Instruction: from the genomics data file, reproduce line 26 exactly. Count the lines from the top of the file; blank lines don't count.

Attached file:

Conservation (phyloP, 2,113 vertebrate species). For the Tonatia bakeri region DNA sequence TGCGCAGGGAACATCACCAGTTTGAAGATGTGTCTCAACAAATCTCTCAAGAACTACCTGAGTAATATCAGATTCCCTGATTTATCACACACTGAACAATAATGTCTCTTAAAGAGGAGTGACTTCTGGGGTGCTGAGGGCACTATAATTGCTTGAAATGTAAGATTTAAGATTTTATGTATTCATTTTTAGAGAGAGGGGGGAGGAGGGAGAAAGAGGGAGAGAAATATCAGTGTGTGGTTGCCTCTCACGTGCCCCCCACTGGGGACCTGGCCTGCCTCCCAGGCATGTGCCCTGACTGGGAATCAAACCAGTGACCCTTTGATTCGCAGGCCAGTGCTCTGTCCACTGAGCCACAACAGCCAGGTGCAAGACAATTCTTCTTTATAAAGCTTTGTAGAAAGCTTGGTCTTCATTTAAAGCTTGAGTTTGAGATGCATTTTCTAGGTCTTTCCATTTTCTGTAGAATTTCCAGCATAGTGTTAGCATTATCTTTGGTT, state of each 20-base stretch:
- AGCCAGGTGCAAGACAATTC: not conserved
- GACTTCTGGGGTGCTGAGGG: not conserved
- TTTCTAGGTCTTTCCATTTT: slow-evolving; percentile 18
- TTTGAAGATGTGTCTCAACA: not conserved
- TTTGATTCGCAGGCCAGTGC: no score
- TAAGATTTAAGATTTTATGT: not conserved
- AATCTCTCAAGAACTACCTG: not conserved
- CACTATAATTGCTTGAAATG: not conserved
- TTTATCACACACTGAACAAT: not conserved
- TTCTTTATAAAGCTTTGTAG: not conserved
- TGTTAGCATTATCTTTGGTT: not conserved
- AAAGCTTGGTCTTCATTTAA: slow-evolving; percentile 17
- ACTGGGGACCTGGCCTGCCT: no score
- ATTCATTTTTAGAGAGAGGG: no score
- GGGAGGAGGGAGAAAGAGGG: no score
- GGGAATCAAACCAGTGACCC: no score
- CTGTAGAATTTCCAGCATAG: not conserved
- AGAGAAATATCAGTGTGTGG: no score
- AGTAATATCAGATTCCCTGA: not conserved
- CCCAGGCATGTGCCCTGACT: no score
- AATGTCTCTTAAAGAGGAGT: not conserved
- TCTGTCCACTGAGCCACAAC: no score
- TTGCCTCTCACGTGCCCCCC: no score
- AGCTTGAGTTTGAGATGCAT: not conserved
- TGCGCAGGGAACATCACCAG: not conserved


- TGCGCAGGGAACATCACCAG: not conserved